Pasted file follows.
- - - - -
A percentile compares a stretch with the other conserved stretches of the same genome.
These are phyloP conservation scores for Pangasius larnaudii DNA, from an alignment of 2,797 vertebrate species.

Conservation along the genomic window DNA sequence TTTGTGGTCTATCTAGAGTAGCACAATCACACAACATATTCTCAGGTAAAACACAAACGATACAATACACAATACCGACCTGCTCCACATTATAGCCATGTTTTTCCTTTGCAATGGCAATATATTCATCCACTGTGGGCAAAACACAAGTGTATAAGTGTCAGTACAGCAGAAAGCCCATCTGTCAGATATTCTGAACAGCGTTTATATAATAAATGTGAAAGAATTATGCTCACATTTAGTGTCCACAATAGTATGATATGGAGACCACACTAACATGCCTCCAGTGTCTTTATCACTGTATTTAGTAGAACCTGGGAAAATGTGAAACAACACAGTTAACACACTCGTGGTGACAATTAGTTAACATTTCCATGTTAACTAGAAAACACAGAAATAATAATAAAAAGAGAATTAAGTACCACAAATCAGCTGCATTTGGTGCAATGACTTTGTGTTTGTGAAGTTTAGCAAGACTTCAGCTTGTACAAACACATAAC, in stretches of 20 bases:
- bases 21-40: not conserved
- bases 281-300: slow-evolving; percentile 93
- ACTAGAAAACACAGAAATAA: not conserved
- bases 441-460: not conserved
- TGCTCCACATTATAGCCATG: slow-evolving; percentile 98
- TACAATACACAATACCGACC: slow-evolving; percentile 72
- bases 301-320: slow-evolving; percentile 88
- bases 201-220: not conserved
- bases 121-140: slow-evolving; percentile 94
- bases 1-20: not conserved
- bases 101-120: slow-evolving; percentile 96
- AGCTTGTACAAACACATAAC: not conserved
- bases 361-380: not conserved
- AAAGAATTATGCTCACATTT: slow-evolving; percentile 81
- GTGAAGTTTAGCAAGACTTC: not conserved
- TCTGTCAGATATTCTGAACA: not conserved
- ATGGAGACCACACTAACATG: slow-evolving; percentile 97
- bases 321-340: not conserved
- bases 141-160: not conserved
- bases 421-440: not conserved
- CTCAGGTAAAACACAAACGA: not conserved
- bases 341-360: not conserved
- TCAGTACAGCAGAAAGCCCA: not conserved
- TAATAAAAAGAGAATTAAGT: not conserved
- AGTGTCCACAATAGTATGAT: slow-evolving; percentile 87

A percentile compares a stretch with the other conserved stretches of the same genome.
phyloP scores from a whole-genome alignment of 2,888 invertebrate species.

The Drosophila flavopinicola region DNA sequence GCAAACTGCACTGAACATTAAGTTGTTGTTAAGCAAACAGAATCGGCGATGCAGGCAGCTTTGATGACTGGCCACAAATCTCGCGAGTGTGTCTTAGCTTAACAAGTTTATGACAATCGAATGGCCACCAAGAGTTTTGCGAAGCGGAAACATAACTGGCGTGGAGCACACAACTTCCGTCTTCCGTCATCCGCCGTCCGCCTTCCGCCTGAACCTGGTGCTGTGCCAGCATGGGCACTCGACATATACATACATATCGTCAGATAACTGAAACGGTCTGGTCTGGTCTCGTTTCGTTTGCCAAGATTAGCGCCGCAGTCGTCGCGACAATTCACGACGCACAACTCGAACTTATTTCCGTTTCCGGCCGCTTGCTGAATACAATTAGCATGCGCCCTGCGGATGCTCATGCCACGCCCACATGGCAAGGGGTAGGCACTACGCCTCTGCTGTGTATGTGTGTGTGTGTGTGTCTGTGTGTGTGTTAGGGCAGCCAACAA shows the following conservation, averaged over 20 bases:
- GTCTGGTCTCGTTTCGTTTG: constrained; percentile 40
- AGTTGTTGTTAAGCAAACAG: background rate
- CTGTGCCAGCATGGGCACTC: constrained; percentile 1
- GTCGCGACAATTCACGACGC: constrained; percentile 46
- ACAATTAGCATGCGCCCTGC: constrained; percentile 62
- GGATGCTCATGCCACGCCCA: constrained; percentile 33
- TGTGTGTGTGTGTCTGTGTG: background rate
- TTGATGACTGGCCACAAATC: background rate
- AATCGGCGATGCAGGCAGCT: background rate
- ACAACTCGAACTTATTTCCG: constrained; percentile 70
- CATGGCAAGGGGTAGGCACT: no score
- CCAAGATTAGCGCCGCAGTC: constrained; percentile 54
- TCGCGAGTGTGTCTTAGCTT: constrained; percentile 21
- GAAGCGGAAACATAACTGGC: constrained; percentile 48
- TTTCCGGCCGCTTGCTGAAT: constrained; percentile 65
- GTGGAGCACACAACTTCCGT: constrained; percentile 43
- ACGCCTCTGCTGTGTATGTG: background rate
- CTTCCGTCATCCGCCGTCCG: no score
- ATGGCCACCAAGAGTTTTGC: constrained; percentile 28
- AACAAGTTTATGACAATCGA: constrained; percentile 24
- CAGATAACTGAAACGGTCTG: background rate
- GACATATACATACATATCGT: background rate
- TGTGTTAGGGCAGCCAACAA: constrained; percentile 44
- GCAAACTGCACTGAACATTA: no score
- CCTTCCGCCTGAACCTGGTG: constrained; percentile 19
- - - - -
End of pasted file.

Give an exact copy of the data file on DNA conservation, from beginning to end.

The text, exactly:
A percentile compares a stretch with the other conserved stretches of the same genome.
These are phyloP conservation scores for Pangasius larnaudii DNA, from an alignment of 2,797 vertebrate species.

Conservation along the genomic window DNA sequence TTTGTGGTCTATCTAGAGTAGCACAATCACACAACATATTCTCAGGTAAAACACAAACGATACAATACACAATACCGACCTGCTCCACATTATAGCCATGTTTTTCCTTTGCAATGGCAATATATTCATCCACTGTGGGCAAAACACAAGTGTATAAGTGTCAGTACAGCAGAAAGCCCATCTGTCAGATATTCTGAACAGCGTTTATATAATAAATGTGAAAGAATTATGCTCACATTTAGTGTCCACAATAGTATGATATGGAGACCACACTAACATGCCTCCAGTGTCTTTATCACTGTATTTAGTAGAACCTGGGAAAATGTGAAACAACACAGTTAACACACTCGTGGTGACAATTAGTTAACATTTCCATGTTAACTAGAAAACACAGAAATAATAATAAAAAGAGAATTAAGTACCACAAATCAGCTGCATTTGGTGCAATGACTTTGTGTTTGTGAAGTTTAGCAAGACTTCAGCTTGTACAAACACATAAC, in stretches of 20 bases:
- bases 21-40: not conserved
- bases 281-300: slow-evolving; percentile 93
- ACTAGAAAACACAGAAATAA: not conserved
- bases 441-460: not conserved
- TGCTCCACATTATAGCCATG: slow-evolving; percentile 98
- TACAATACACAATACCGACC: slow-evolving; percentile 72
- bases 301-320: slow-evolving; percentile 88
- bases 201-220: not conserved
- bases 121-140: slow-evolving; percentile 94
- bases 1-20: not conserved
- bases 101-120: slow-evolving; percentile 96
- AGCTTGTACAAACACATAAC: not conserved
- bases 361-380: not conserved
- AAAGAATTATGCTCACATTT: slow-evolving; percentile 81
- GTGAAGTTTAGCAAGACTTC: not conserved
- TCTGTCAGATATTCTGAACA: not conserved
- ATGGAGACCACACTAACATG: slow-evolving; percentile 97
- bases 321-340: not conserved
- bases 141-160: not conserved
- bases 421-440: not conserved
- CTCAGGTAAAACACAAACGA: not conserved
- bases 341-360: not conserved
- TCAGTACAGCAGAAAGCCCA: not conserved
- TAATAAAAAGAGAATTAAGT: not conserved
- AGTGTCCACAATAGTATGAT: slow-evolving; percentile 87

A percentile compares a stretch with the other conserved stretches of the same genome.
phyloP scores from a whole-genome alignment of 2,888 invertebrate species.

The Drosophila flavopinicola region DNA sequence GCAAACTGCACTGAACATTAAGTTGTTGTTAAGCAAACAGAATCGGCGATGCAGGCAGCTTTGATGACTGGCCACAAATCTCGCGAGTGTGTCTTAGCTTAACAAGTTTATGACAATCGAATGGCCACCAAGAGTTTTGCGAAGCGGAAACATAACTGGCGTGGAGCACACAACTTCCGTCTTCCGTCATCCGCCGTCCGCCTTCCGCCTGAACCTGGTGCTGTGCCAGCATGGGCACTCGACATATACATACATATCGTCAGATAACTGAAACGGTCTGGTCTGGTCTCGTTTCGTTTGCCAAGATTAGCGCCGCAGTCGTCGCGACAATTCACGACGCACAACTCGAACTTATTTCCGTTTCCGGCCGCTTGCTGAATACAATTAGCATGCGCCCTGCGGATGCTCATGCCACGCCCACATGGCAAGGGGTAGGCACTACGCCTCTGCTGTGTATGTGTGTGTGTGTGTGTCTGTGTGTGTGTTAGGGCAGCCAACAA shows the following conservation, averaged over 20 bases:
- GTCTGGTCTCGTTTCGTTTG: constrained; percentile 40
- AGTTGTTGTTAAGCAAACAG: background rate
- CTGTGCCAGCATGGGCACTC: constrained; percentile 1
- GTCGCGACAATTCACGACGC: constrained; percentile 46
- ACAATTAGCATGCGCCCTGC: constrained; percentile 62
- GGATGCTCATGCCACGCCCA: constrained; percentile 33
- TGTGTGTGTGTGTCTGTGTG: background rate
- TTGATGACTGGCCACAAATC: background rate
- AATCGGCGATGCAGGCAGCT: background rate
- ACAACTCGAACTTATTTCCG: constrained; percentile 70
- CATGGCAAGGGGTAGGCACT: no score
- CCAAGATTAGCGCCGCAGTC: constrained; percentile 54
- TCGCGAGTGTGTCTTAGCTT: constrained; percentile 21
- GAAGCGGAAACATAACTGGC: constrained; percentile 48
- TTTCCGGCCGCTTGCTGAAT: constrained; percentile 65
- GTGGAGCACACAACTTCCGT: constrained; percentile 43
- ACGCCTCTGCTGTGTATGTG: background rate
- CTTCCGTCATCCGCCGTCCG: no score
- ATGGCCACCAAGAGTTTTGC: constrained; percentile 28
- AACAAGTTTATGACAATCGA: constrained; percentile 24
- CAGATAACTGAAACGGTCTG: background rate
- GACATATACATACATATCGT: background rate
- TGTGTTAGGGCAGCCAACAA: constrained; percentile 44
- GCAAACTGCACTGAACATTA: no score
- CCTTCCGCCTGAACCTGGTG: constrained; percentile 19